(ADW) The latest Corruption Perceptions Index (CPI) published by NGO Transparency International places Luxembourg among the ten least corrupt countries in the world, improving on its 2013 score, but dropping from 2014 results.
While in 2013 Luxembourg was ranked in 11th place and climbed to 9th in 2014, the latest figures show the country has dropped one rank to 10th place for 2015 in the international ranking. Within Western Europe however, Luxembourg is in 7th place.
Points-wise, Luxembourg scored 81, a drop of one point from last year on a scale that sees 0 as extremely corrupt and 100 as very clean from corruption.
Despite the good score, Transparency International pointed out that with Denmark leading the ranking with a score of 91, there is still room for improvement.
The drop of Luxembourg by one point could have something to do with the LuxLeaks scandal of last year. The
Luxembourg branch of Transparency International at one point called for a
national inquiry into the issue, as well as more transparency in
regard to tax rulings.
Click each country for data on the interactive map above
The ranking are based on perception, since corruption is hard to measure and carried out behind closed doors, it does not measure actual levels of corruption.
Two thirds of countries score less than 50
The top 10 of the CPI are completed by New Zealand (88), Finland (90), Sweden (89), Norway and Switzerland (86), Singapore (85), the Netherlands (87) and Canada (83).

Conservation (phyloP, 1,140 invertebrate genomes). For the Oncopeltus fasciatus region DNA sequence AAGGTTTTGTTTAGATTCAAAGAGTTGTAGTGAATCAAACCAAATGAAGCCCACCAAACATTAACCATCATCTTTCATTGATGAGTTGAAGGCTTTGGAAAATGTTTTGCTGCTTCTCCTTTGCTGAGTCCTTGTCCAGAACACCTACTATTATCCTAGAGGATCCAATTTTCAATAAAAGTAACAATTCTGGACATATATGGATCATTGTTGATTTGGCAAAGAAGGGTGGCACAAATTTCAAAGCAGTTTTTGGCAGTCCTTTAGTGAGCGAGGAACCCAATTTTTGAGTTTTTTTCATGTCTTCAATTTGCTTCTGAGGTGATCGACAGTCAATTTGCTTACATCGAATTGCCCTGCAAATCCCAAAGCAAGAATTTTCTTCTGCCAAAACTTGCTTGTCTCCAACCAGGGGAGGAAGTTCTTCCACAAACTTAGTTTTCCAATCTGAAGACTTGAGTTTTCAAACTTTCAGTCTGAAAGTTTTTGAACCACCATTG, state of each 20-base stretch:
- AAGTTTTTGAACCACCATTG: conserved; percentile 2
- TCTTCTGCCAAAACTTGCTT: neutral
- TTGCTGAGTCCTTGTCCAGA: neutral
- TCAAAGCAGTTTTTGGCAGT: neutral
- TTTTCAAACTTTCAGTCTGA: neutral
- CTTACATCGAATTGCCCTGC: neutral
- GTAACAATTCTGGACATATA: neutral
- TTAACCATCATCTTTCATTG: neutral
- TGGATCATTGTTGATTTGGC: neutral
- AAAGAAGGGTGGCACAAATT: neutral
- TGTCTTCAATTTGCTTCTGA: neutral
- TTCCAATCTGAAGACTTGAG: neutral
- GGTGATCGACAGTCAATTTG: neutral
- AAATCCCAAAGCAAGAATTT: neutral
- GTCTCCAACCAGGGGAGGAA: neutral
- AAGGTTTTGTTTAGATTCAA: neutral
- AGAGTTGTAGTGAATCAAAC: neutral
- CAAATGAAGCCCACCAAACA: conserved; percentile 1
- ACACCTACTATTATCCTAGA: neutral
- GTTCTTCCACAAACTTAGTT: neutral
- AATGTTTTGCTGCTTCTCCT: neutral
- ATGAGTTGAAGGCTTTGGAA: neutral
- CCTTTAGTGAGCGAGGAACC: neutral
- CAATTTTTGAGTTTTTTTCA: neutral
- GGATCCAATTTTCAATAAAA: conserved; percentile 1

For the 2015 statistics, Luxembourg actually shares the 10th spot with Germany and the United Kingdom, who also scored a respectable 81 points.
Around two thirds of the 175 countries in the Index fall below a 50-point score, showing that widespread corruption continues to be a problem. North Korea and Somalia are the only two countries with a score below 10.
Transparency International sources its data from independent organisations and institutions specialised in governance and business climate analysis, such as the World Bank and the World Economic Forum, but also other studies, such as the World Justice Project Rule of Law Index.
For countries to be included in the CPI ranking, data must exist on them in at least three of the sources used.
For more details and the full ranking visit transparency.org
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